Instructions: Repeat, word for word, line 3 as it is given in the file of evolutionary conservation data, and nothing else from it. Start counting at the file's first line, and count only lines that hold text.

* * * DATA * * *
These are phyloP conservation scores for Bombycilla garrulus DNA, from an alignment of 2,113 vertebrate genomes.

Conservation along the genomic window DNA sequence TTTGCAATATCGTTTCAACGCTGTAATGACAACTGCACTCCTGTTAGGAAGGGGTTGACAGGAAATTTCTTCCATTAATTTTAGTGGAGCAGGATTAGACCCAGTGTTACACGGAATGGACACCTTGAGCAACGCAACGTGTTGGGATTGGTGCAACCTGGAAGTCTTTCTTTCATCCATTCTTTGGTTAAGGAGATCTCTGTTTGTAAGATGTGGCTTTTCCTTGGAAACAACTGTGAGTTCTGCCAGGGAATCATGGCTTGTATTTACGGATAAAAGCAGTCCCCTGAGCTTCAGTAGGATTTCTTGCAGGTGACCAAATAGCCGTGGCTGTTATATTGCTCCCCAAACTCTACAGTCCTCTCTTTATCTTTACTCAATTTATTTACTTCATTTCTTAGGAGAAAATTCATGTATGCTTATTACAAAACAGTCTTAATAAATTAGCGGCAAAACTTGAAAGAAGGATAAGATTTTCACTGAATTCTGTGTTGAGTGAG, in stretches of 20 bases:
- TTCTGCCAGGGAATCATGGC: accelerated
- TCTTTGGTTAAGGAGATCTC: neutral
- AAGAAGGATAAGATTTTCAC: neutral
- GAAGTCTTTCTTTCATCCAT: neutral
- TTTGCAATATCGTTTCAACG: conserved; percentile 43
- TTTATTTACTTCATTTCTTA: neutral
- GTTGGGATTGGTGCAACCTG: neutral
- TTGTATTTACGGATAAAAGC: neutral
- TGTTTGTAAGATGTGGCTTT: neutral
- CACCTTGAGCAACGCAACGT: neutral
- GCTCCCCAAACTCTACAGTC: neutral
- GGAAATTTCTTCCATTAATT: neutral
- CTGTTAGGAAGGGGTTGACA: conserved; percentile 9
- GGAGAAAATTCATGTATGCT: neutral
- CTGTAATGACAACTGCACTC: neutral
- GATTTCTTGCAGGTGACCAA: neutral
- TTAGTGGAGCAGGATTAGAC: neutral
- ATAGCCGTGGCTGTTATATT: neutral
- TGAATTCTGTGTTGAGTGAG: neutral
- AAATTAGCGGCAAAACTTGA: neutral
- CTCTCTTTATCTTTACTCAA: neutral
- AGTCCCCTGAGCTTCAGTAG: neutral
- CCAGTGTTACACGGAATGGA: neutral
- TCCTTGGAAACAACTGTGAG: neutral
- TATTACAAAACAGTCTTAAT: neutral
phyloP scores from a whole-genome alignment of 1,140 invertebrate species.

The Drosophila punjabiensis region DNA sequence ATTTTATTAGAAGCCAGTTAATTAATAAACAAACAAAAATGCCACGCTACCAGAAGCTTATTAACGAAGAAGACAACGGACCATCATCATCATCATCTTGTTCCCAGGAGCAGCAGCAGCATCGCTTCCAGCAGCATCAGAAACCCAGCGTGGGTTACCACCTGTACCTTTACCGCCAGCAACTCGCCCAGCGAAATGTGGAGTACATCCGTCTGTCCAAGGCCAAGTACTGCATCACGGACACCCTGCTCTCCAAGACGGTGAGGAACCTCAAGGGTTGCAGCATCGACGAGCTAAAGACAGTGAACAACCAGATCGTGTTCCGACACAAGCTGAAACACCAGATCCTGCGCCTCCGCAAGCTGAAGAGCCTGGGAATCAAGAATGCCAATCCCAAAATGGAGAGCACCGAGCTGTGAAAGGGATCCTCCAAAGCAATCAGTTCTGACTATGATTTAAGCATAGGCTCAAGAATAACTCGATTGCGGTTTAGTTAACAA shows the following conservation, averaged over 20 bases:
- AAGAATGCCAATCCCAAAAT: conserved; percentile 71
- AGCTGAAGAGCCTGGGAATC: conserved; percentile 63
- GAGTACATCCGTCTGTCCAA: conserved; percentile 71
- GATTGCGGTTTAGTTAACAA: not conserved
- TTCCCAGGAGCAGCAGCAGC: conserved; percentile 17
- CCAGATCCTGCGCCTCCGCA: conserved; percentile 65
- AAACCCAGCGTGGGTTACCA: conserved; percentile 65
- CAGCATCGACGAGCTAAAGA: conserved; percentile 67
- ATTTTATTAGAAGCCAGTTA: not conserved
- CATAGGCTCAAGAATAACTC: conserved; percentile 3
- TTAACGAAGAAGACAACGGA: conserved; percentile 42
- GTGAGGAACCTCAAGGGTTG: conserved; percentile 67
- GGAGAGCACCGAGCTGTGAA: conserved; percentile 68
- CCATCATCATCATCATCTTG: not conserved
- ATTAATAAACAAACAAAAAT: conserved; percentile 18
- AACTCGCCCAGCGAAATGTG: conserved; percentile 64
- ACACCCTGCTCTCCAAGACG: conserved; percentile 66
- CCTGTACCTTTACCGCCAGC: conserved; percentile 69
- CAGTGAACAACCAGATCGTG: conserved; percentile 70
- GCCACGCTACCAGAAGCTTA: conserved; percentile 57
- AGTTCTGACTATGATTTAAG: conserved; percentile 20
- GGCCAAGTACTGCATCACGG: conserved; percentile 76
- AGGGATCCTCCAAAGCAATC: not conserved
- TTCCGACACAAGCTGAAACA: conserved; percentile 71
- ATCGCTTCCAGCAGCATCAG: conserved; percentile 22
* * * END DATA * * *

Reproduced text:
- TTCTGCCAGGGAATCATGGC: accelerated